Once again, I don't know what you mean by "truth value". An ultrafinitist (someone that does not believe in the infinity) will probably tell you that the truth value of Goodstein's theorem has not been settled at all, and that it's most likely false because experimentally you will never reach 0. On the other hand, someone like Woodin will probably tell you that the truth value of CH is known: it's false because there are strong arguments against it and few arguments for it. And most set theorists will tell you that large cardinal axioms are true because nobody want them to be false. – Guillaume Brunerie Dec 22 '11 at 17:15
(of course this only applies to platonists, people who believe that there is a real mathematical universe somewhere, where every question has an answer) – Guillaume Brunerie Dec 22 '11 at 17:21
Guillaume, these are not the sort of examples the question is after. If it is an issue, work in a metatheory extending ZFC with enough large cardinals. – Andrés E. Caicedo Dec 22 '11 at 17:44
@Andres, I know, I was just clarifying the unprovable/undecidable point. – Guillaume Brunerie Dec 22 '11 at 18:39

I'd say Con(ZF) isn't known to be undecidable--it's only undecidable if it's true. If it's false, that fact is $\Sigma^0_1$ and therefore provable. We want a sentence that's $\Sigma^0_2$ or higher.

This might be an almost-example: http://www.cs.uchicago.edu/~simon/RES/collatz.pdf

It proves that a generalization of the 3n+1 conjecture is $\Pi_2$-complete. But it's not quite what is asked, since it's about a family of problems rather than a single sentence.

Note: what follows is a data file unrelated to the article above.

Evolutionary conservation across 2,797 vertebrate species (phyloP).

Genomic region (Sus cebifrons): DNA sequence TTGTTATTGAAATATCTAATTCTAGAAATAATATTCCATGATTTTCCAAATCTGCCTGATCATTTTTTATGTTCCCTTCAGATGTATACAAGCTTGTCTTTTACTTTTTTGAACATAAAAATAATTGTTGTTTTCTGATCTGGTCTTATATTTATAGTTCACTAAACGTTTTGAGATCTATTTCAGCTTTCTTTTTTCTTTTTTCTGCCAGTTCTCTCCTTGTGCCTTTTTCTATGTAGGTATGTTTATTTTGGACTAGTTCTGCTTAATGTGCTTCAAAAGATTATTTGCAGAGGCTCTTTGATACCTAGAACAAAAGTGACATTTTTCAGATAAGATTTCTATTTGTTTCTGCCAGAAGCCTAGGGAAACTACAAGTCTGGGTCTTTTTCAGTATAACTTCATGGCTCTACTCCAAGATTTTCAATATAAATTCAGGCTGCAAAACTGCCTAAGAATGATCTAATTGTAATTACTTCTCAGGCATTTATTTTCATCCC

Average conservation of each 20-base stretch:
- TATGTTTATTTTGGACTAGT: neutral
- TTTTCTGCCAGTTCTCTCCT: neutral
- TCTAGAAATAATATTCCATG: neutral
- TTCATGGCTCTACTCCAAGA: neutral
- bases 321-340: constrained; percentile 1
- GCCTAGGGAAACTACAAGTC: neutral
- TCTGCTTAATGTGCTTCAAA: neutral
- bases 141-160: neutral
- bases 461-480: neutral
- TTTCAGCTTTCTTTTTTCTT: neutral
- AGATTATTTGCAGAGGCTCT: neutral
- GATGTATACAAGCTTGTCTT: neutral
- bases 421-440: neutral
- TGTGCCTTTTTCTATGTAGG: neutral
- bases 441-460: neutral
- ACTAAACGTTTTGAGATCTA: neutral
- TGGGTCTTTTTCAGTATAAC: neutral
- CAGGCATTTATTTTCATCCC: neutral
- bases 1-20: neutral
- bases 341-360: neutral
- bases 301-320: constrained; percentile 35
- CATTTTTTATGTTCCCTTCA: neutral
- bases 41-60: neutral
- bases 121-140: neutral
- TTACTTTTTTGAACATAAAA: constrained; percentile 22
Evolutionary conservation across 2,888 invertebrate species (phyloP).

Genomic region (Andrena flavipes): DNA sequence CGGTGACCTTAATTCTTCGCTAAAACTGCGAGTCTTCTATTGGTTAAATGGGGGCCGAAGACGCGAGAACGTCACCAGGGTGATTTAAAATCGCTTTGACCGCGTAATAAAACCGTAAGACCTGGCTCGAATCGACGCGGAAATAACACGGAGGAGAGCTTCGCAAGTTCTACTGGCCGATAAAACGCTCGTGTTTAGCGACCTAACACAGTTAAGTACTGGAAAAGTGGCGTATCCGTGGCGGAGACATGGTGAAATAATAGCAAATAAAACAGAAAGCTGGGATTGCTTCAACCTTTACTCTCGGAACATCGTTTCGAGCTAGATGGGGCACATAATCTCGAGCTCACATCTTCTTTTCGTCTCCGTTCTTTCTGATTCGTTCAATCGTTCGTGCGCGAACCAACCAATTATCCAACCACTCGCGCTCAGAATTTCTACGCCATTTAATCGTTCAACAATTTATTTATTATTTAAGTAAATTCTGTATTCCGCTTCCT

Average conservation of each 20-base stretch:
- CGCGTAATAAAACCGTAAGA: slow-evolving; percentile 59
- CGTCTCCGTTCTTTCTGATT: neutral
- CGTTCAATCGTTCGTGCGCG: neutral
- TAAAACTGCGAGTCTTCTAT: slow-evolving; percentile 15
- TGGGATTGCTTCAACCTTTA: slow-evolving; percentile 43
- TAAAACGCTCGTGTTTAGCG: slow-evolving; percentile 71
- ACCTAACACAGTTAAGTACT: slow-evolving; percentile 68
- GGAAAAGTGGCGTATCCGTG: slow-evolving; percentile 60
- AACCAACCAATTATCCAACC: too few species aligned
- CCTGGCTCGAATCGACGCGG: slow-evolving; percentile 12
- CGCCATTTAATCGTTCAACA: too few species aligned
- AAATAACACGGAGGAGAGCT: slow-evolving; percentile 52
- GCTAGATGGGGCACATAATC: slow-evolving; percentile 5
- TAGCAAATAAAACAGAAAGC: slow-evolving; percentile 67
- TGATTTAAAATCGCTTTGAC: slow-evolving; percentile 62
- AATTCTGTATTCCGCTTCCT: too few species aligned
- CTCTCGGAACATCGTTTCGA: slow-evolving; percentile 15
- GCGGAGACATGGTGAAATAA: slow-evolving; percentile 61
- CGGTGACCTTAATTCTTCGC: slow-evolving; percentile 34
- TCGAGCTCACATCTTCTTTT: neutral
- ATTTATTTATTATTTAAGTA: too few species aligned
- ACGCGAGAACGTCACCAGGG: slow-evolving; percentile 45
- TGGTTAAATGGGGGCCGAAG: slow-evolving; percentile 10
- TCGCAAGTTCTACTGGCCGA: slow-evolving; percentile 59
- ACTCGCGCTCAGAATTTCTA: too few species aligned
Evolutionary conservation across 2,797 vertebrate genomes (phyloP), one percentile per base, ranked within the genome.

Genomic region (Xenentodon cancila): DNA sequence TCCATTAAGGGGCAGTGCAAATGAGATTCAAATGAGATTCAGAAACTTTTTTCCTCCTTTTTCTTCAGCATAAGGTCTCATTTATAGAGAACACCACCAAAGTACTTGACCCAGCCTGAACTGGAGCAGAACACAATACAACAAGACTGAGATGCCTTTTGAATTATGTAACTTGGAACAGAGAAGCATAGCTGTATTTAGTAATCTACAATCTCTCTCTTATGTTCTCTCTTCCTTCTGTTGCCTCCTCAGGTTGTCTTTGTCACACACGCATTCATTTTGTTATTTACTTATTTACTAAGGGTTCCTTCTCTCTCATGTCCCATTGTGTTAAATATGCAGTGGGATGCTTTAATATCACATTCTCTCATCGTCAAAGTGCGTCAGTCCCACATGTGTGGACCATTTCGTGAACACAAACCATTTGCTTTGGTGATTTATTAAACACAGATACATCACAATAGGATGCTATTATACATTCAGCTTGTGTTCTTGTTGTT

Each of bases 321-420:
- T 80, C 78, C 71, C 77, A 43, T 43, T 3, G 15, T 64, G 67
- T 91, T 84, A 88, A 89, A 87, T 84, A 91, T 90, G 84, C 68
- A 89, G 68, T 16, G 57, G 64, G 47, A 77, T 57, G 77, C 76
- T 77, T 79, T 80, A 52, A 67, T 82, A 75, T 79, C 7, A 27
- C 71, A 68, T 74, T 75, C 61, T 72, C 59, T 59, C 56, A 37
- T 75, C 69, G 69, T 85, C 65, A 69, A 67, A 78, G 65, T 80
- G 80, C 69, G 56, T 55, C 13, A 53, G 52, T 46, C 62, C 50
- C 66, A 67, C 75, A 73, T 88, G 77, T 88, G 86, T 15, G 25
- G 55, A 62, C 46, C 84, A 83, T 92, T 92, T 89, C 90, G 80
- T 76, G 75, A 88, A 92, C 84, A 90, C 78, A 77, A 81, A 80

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Regarding the objection of your first paragraph, if Con(ZF) is false, then there are no independent sentences of any complexity. – Joel David Hamkins Jan 5 '12 at 13:18

If you'll settle for an important open question that's independent from some weak fragments of PA, the P vs NP problem is an example.

http://www.scottaaronson.com/papers/pnp.pdf discusses this a little bit.

Or if you'll take a completely artificial problem that's more strongly independent, just generate a very long random proposition in PA's language, by rolling dice. You won't know its truth value, and from Chaitin's theorem it will almost certainly be independent of any reasonable axiom system.

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P = NP is independent of those weak fragments only if a certain cryptographic hypothesis holds, so this is not really an example. I don't think the second example works either since symplectomorphic wants a specific example of a statement that is known to be undecidable. – Timothy Chow Dec 29 '11 at 15:04

If we omit the qualification "natural" from the question, then, of course, the most obvious examples are the arithmetized versions of metamathematical sentences expressing the (absolute) consistency of ZFC, or any axiom-system of set theory far weaker than ZFC within which arithmetic can be developed. Indeed, e.g. Con(ZF) is a sentence of arithmetic that we obtain by Godel-numbering from the metamathematical sentence "there is no proof of 0=1 from ZF." And if ZF is consistent, then Con(ZF) is undecidable in Peano arithmetic with unknown truth value. Actually, on the one hand, Con(ZF) implies Con(PA), and the arithmetical proof of $\lnot$Con(ZF) would yield a direct proof of the inconsistency of ZF.

As far as the "naturalness" condition is concerned, it seems that there will be no easy way to find "natural" sentences of this kind. Indeed, some natural candidates as e.g. the Goldbach conjecture are excluded, since they should be true, if they turn out to be undecidable. More precisely, any $\Pi_1$ sentence $S$ of arithmetic is true whenever $S$ is undecidable. Indeed, if $S$ is false, then its negation is a true $\Sigma_1$ sentence, and Peano arithmetic proves any true $\Sigma_1$ sentence.